Maldivian independent film producers Hulhevi Media have launched a documentary researching the realities behind the traditional romantic epic ‘Buruni Ballad’ from which the classic folk tale ‘Dhon Hiyala aai Alifulhu’ originated.
Shaarif ‘Shaari’ Ali – editor of the documentary – explained that the film is only one component of a larger project – the full extent of which includes the production of the first digital recording of the original ballad and a transcription released in the form of a book.
“Ballads itself are becoming rare and perhaps even extinct today. The ballad involves culture, literature, and perhaps even history. True preservation would be if we preserve it in its original form, and then allow room for further exploration. This is what we have aimed to accomplish through this project,” he said.
The project is funded by the US Ambassador’s Fund for Cultural Preservation and is estimated to be worth US$25,000.
The ‘Buruni Ballad’ is a six hour oral history which has never before been transcribed. The story is generally considered to be the Maldivian version of Romeo and Juliet, revolving around tales of romance, black magic, jealousy, and revenge.
In the ballad, the heroine Dhon Hiyala and her lower class lover Alifulhu are driven to commit suicide by jumping onto a giant, poisonous jellyfish after she rejects the advances from the king.
Visiting the past?
The Hulhevi media documentary features the cast travelling to the islands in which the story is based, exploring current day traces of the tale, and gaining the locals’ perspective on the reality of the ballad.
The team of five – Director Ahmed Shafeeu ‘Narcu’, Cinematographer Ibrahim Yasir, Editor Shaari, and cast members Abulho and Mona – travelled to six islands in a bid to explore the roots of the story.
The film begins with a trip to Maroshi in Shaviyani atoll – where the story itself starts, before moving onto Lhaimagu, where the character ‘Fageerukoe’ is said to have originated. The cast then goes to Funadhoo, home to one of the few people in the country who still knows the verses to the ballad.
The team then goes to the home islands of the lead characters Alifulhu and Dhon Hiyala – Hulhudheli and Buruni, respectively.
The film concludes with a trip to Kandoodhoo – where locals show a grave site said to hold the remains of Dhon Hiyala which washed up on its shores.
Noting the interwoven ideas of reality and fiction in the film, Shaari opined that the matter is best left as it is.
“I think we must cherish the mystery in it. It has remained popular for so long precisely because of the mystery surrounding it,” he suggested.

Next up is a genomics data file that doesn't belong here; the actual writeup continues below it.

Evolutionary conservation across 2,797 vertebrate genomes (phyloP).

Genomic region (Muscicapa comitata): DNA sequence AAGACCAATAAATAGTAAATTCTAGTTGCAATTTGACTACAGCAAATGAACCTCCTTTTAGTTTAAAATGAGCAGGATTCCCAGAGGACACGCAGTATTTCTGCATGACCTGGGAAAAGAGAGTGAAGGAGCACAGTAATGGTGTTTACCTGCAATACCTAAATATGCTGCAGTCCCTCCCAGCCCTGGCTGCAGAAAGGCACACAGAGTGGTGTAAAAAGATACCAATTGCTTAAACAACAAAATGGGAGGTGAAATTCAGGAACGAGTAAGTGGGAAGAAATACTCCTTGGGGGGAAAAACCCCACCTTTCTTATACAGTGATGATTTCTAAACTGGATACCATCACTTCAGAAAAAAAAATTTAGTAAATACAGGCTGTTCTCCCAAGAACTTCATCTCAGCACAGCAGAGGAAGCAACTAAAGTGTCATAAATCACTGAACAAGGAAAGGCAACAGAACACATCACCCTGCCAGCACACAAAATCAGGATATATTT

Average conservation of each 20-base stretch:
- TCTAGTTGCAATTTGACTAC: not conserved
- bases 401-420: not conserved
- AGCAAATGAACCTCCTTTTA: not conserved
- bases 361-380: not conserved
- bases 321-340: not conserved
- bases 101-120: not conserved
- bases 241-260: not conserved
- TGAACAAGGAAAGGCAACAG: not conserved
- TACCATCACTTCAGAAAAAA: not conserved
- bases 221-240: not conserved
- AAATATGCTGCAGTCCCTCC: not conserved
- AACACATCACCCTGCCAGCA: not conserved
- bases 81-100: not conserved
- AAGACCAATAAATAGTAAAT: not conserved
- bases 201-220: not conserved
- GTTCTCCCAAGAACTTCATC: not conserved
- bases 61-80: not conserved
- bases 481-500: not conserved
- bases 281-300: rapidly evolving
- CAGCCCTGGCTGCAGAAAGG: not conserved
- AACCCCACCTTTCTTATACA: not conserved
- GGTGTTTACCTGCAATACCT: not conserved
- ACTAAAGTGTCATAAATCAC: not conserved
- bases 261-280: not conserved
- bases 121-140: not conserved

“While some are deeply convinced that the ballad stems from real incidents, others feel it is pure brilliant fiction. People are presently able to make what they will of the story. Let’s not narrow down the room for debate, or take away the magic,” he said.
His colleague Yasir feels that the documentary has piqued people’s curiosity, which may lead to more interest in culture and folklore.
“With this film, we have definitely created curiosity. There may be people who want to explore the truth behind this ballad more in depth. But, as we learned when speaking to the people from the relevant islands, the locals want to protect those places. I believe it would be best if they are preserved as cultural or historical sites by the state.”
The team stated that in future, the documentary may be available for viewing on their YouTube channel, while the book and audio CD will be made available for purchase.
Hulhevi Media became interested in the project as, despite the story ‘Dhon Hiyala ai Alifulhu’ being widely known, few people realise it originated from the epic Buruni Ballad.
Shaari further expressed interest in exploring other historical tales in the Maldives, beginning with the story of Bodu Thakurufaanu – a celebrated local independence hero.
Yasir, meanwhile, spoke of the space for documentaries in the Maldives, expressing concern about the lack of public interest in such film productions.
They expressed disappointment that documentaries remain in the background of Maldivian cinematography, to the extent that there currently does not even exist a category for such productions in the local film awards.
“We aim to cover untold stories and to celebrate unsung heroes. We try to have a human interest element in every one of our productions. Our target is for every production of ours to result in producing a benefit for someone,” Shaari stated.
In addition to documentaries, Hulhevi media also produces videos to assist fund raising events by non profit organisations, public service videos, corporate profiles and commercials.